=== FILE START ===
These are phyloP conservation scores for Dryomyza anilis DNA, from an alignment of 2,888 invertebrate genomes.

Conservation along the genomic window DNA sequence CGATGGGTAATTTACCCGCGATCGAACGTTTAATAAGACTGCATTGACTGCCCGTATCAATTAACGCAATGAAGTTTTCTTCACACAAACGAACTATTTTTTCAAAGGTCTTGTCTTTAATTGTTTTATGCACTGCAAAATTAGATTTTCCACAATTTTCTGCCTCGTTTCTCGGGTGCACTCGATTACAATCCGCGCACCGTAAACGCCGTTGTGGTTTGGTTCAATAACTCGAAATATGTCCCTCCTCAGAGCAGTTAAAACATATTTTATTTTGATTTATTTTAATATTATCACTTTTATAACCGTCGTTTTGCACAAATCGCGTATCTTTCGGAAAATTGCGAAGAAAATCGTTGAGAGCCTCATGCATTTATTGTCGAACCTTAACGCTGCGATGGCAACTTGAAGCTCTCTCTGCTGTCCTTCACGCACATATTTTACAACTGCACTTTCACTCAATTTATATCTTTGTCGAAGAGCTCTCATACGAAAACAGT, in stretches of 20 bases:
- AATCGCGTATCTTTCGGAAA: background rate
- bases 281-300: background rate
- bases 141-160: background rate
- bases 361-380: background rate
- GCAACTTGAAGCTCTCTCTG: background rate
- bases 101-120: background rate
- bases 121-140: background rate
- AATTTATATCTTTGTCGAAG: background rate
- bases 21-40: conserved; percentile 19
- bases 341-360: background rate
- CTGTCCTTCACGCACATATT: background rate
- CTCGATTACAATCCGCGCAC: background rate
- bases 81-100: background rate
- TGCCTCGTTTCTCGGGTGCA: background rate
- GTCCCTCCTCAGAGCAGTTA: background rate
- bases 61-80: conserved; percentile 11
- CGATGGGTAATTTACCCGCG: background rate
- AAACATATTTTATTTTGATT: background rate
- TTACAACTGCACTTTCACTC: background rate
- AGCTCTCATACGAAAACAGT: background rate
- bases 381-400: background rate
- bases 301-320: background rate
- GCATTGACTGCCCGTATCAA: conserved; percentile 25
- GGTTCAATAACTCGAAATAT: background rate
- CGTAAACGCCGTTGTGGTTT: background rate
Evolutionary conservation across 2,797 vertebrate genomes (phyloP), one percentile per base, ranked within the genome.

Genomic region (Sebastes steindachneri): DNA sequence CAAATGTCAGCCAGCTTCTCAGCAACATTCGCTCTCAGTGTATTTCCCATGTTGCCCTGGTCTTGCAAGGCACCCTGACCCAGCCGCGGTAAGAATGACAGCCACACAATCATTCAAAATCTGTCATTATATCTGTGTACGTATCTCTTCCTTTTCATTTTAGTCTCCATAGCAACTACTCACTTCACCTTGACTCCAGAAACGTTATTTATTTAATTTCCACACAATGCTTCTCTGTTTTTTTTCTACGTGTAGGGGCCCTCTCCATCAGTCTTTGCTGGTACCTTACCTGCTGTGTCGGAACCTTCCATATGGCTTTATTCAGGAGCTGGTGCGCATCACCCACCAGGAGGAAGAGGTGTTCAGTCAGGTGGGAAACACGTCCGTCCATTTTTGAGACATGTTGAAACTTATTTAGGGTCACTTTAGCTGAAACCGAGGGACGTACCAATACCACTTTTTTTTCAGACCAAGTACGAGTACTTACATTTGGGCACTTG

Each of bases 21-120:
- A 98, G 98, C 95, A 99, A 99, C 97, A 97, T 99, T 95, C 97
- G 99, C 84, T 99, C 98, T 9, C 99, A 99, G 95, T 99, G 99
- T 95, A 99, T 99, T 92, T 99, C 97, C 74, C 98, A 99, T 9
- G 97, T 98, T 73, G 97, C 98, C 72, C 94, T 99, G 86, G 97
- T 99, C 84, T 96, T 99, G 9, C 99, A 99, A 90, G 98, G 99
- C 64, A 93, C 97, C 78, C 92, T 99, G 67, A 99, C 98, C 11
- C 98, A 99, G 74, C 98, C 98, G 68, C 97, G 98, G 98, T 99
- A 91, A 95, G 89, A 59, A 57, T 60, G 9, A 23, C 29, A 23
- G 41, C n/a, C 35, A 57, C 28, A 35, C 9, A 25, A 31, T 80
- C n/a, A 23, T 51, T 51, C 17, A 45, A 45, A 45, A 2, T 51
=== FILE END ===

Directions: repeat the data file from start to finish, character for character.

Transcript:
These are phyloP conservation scores for Dryomyza anilis DNA, from an alignment of 2,888 invertebrate genomes.

Conservation along the genomic window DNA sequence CGATGGGTAATTTACCCGCGATCGAACGTTTAATAAGACTGCATTGACTGCCCGTATCAATTAACGCAATGAAGTTTTCTTCACACAAACGAACTATTTTTTCAAAGGTCTTGTCTTTAATTGTTTTATGCACTGCAAAATTAGATTTTCCACAATTTTCTGCCTCGTTTCTCGGGTGCACTCGATTACAATCCGCGCACCGTAAACGCCGTTGTGGTTTGGTTCAATAACTCGAAATATGTCCCTCCTCAGAGCAGTTAAAACATATTTTATTTTGATTTATTTTAATATTATCACTTTTATAACCGTCGTTTTGCACAAATCGCGTATCTTTCGGAAAATTGCGAAGAAAATCGTTGAGAGCCTCATGCATTTATTGTCGAACCTTAACGCTGCGATGGCAACTTGAAGCTCTCTCTGCTGTCCTTCACGCACATATTTTACAACTGCACTTTCACTCAATTTATATCTTTGTCGAAGAGCTCTCATACGAAAACAGT, in stretches of 20 bases:
- AATCGCGTATCTTTCGGAAA: background rate
- bases 281-300: background rate
- bases 141-160: background rate
- bases 361-380: background rate
- GCAACTTGAAGCTCTCTCTG: background rate
- bases 101-120: background rate
- bases 121-140: background rate
- AATTTATATCTTTGTCGAAG: background rate
- bases 21-40: conserved; percentile 19
- bases 341-360: background rate
- CTGTCCTTCACGCACATATT: background rate
- CTCGATTACAATCCGCGCAC: background rate
- bases 81-100: background rate
- TGCCTCGTTTCTCGGGTGCA: background rate
- GTCCCTCCTCAGAGCAGTTA: background rate
- bases 61-80: conserved; percentile 11
- CGATGGGTAATTTACCCGCG: background rate
- AAACATATTTTATTTTGATT: background rate
- TTACAACTGCACTTTCACTC: background rate
- AGCTCTCATACGAAAACAGT: background rate
- bases 381-400: background rate
- bases 301-320: background rate
- GCATTGACTGCCCGTATCAA: conserved; percentile 25
- GGTTCAATAACTCGAAATAT: background rate
- CGTAAACGCCGTTGTGGTTT: background rate
Evolutionary conservation across 2,797 vertebrate genomes (phyloP), one percentile per base, ranked within the genome.

Genomic region (Sebastes steindachneri): DNA sequence CAAATGTCAGCCAGCTTCTCAGCAACATTCGCTCTCAGTGTATTTCCCATGTTGCCCTGGTCTTGCAAGGCACCCTGACCCAGCCGCGGTAAGAATGACAGCCACACAATCATTCAAAATCTGTCATTATATCTGTGTACGTATCTCTTCCTTTTCATTTTAGTCTCCATAGCAACTACTCACTTCACCTTGACTCCAGAAACGTTATTTATTTAATTTCCACACAATGCTTCTCTGTTTTTTTTCTACGTGTAGGGGCCCTCTCCATCAGTCTTTGCTGGTACCTTACCTGCTGTGTCGGAACCTTCCATATGGCTTTATTCAGGAGCTGGTGCGCATCACCCACCAGGAGGAAGAGGTGTTCAGTCAGGTGGGAAACACGTCCGTCCATTTTTGAGACATGTTGAAACTTATTTAGGGTCACTTTAGCTGAAACCGAGGGACGTACCAATACCACTTTTTTTTCAGACCAAGTACGAGTACTTACATTTGGGCACTTG

Each of bases 21-120:
- A 98, G 98, C 95, A 99, A 99, C 97, A 97, T 99, T 95, C 97
- G 99, C 84, T 99, C 98, T 9, C 99, A 99, G 95, T 99, G 99
- T 95, A 99, T 99, T 92, T 99, C 97, C 74, C 98, A 99, T 9
- G 97, T 98, T 73, G 97, C 98, C 72, C 94, T 99, G 86, G 97
- T 99, C 84, T 96, T 99, G 9, C 99, A 99, A 90, G 98, G 99
- C 64, A 93, C 97, C 78, C 92, T 99, G 67, A 99, C 98, C 11
- C 98, A 99, G 74, C 98, C 98, G 68, C 97, G 98, G 98, T 99
- A 91, A 95, G 89, A 59, A 57, T 60, G 9, A 23, C 29, A 23
- G 41, C n/a, C 35, A 57, C 28, A 35, C 9, A 25, A 31, T 80
- C n/a, A 23, T 51, T 51, C 17, A 45, A 45, A 45, A 2, T 51